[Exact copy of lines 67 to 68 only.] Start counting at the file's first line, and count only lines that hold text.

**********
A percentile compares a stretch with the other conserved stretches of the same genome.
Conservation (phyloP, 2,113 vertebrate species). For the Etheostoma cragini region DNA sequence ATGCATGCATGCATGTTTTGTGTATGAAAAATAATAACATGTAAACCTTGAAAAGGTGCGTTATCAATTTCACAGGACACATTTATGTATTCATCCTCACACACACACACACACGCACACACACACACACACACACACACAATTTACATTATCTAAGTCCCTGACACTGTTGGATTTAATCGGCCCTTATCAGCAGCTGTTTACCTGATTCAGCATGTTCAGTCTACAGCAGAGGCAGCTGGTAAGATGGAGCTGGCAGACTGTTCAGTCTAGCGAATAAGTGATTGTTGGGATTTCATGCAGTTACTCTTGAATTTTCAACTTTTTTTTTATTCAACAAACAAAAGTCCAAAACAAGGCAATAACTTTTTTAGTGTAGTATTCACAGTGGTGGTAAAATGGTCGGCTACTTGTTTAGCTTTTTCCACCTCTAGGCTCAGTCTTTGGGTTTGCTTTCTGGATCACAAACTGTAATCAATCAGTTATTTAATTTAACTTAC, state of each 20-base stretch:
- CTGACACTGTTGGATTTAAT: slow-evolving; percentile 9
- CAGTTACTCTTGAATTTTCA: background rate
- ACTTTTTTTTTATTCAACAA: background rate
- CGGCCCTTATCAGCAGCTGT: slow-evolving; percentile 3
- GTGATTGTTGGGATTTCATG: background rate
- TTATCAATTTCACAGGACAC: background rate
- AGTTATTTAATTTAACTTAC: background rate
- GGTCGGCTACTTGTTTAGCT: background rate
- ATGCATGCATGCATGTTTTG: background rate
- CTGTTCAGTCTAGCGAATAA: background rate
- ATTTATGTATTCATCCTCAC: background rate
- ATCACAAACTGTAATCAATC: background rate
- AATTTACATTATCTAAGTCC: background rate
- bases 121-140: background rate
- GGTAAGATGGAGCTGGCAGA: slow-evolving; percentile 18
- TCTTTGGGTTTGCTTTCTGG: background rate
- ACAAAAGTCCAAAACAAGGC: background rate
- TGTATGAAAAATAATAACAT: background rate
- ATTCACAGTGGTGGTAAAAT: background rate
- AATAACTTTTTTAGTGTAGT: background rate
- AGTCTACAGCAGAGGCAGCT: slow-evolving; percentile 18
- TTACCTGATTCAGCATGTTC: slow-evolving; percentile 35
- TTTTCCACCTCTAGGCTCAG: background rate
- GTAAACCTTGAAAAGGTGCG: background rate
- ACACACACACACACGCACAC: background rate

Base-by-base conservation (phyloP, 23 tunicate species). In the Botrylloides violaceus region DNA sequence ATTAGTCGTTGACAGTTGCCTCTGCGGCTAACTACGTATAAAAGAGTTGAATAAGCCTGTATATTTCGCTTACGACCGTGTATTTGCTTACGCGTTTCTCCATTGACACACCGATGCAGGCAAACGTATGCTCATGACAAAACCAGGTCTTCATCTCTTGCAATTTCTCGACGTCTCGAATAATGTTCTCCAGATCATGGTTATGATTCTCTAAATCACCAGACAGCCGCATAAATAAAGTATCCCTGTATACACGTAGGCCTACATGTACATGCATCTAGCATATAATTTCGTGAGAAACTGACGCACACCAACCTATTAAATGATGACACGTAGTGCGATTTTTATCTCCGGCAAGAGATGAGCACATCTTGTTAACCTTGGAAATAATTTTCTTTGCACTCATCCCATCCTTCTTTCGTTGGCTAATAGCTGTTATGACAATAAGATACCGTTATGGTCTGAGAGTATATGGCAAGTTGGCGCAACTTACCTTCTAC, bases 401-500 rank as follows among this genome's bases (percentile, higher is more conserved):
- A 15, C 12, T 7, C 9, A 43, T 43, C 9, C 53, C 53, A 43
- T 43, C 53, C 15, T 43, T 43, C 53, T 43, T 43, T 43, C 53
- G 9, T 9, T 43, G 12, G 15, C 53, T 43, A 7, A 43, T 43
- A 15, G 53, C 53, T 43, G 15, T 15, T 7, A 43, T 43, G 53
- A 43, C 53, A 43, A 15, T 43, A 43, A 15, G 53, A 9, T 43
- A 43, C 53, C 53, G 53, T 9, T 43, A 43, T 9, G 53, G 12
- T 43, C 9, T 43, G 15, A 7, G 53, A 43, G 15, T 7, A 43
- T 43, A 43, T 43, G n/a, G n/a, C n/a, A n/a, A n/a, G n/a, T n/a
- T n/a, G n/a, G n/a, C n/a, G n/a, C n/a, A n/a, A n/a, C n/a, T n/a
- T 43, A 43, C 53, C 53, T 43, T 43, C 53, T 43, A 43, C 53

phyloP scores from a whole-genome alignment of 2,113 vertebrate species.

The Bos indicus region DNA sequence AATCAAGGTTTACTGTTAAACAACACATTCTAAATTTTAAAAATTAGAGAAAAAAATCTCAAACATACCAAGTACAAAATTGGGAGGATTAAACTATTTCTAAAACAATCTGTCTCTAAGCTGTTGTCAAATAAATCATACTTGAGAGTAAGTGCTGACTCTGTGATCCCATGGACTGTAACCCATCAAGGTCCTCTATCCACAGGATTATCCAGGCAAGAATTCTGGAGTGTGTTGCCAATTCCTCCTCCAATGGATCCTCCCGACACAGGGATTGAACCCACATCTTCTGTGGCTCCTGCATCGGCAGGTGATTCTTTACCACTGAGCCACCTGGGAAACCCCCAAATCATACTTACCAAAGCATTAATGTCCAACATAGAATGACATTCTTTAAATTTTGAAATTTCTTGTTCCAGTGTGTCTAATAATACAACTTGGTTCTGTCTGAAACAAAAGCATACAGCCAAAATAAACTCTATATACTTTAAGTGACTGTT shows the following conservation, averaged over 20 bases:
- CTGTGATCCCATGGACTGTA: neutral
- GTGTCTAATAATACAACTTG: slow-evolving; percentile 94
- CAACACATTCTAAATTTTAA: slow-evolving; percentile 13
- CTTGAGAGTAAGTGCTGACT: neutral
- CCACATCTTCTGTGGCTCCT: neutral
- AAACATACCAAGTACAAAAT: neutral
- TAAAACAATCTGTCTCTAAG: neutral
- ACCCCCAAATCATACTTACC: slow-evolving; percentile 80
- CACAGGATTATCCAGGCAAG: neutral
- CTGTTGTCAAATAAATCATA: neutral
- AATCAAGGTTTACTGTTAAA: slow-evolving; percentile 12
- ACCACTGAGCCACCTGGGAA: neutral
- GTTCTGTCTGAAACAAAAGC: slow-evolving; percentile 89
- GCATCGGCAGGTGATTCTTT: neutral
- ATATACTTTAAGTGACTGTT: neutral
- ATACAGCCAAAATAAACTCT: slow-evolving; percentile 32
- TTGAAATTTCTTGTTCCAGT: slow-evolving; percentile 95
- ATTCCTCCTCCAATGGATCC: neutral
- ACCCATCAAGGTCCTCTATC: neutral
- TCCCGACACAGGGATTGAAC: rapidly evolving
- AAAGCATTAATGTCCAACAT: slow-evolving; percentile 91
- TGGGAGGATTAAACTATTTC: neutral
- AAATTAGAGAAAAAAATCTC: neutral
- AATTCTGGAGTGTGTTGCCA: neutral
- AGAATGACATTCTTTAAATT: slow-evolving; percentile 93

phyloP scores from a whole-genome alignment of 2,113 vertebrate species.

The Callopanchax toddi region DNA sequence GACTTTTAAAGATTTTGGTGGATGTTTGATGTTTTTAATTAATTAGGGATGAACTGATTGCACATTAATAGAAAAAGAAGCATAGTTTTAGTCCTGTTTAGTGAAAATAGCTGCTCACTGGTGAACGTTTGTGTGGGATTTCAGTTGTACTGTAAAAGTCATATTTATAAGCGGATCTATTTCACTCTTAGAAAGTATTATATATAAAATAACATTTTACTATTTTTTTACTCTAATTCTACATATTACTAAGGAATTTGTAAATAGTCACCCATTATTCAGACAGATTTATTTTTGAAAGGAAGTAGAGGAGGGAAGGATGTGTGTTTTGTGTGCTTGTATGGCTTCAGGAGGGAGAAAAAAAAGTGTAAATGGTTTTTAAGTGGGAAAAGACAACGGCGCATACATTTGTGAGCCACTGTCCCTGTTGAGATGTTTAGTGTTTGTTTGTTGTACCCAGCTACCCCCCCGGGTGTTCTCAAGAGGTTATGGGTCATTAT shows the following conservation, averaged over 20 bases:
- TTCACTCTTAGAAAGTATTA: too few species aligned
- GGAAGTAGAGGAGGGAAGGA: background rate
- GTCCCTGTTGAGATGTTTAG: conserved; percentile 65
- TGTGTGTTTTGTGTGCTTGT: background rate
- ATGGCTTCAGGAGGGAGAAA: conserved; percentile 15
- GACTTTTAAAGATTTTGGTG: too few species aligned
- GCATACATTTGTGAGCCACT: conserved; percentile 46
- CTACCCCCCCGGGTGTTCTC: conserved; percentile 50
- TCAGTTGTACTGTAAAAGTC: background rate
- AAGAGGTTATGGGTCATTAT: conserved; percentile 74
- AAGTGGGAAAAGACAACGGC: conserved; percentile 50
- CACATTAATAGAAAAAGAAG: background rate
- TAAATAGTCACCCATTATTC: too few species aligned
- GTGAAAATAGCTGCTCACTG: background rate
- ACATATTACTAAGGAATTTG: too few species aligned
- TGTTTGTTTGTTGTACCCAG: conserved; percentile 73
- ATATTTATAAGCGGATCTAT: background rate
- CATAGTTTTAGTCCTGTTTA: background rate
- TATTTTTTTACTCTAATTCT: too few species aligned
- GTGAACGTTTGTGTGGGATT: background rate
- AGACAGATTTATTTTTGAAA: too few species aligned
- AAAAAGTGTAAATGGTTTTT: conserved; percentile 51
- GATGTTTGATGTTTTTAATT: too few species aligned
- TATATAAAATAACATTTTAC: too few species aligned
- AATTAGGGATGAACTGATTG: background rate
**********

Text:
The Callopanchax toddi region DNA sequence GACTTTTAAAGATTTTGGTGGATGTTTGATGTTTTTAATTAATTAGGGATGAACTGATTGCACATTAATAGAAAAAGAAGCATAGTTTTAGTCCTGTTTAGTGAAAATAGCTGCTCACTGGTGAACGTTTGTGTGGGATTTCAGTTGTACTGTAAAAGTCATATTTATAAGCGGATCTATTTCACTCTTAGAAAGTATTATATATAAAATAACATTTTACTATTTTTTTACTCTAATTCTACATATTACTAAGGAATTTGTAAATAGTCACCCATTATTCAGACAGATTTATTTTTGAAAGGAAGTAGAGGAGGGAAGGATGTGTGTTTTGTGTGCTTGTATGGCTTCAGGAGGGAGAAAAAAAAGTGTAAATGGTTTTTAAGTGGGAAAAGACAACGGCGCATACATTTGTGAGCCACTGTCCCTGTTGAGATGTTTAGTGTTTGTTTGTTGTACCCAGCTACCCCCCCGGGTGTTCTCAAGAGGTTATGGGTCATTAT shows the following conservation, averaged over 20 bases:
- TTCACTCTTAGAAAGTATTA: too few species aligned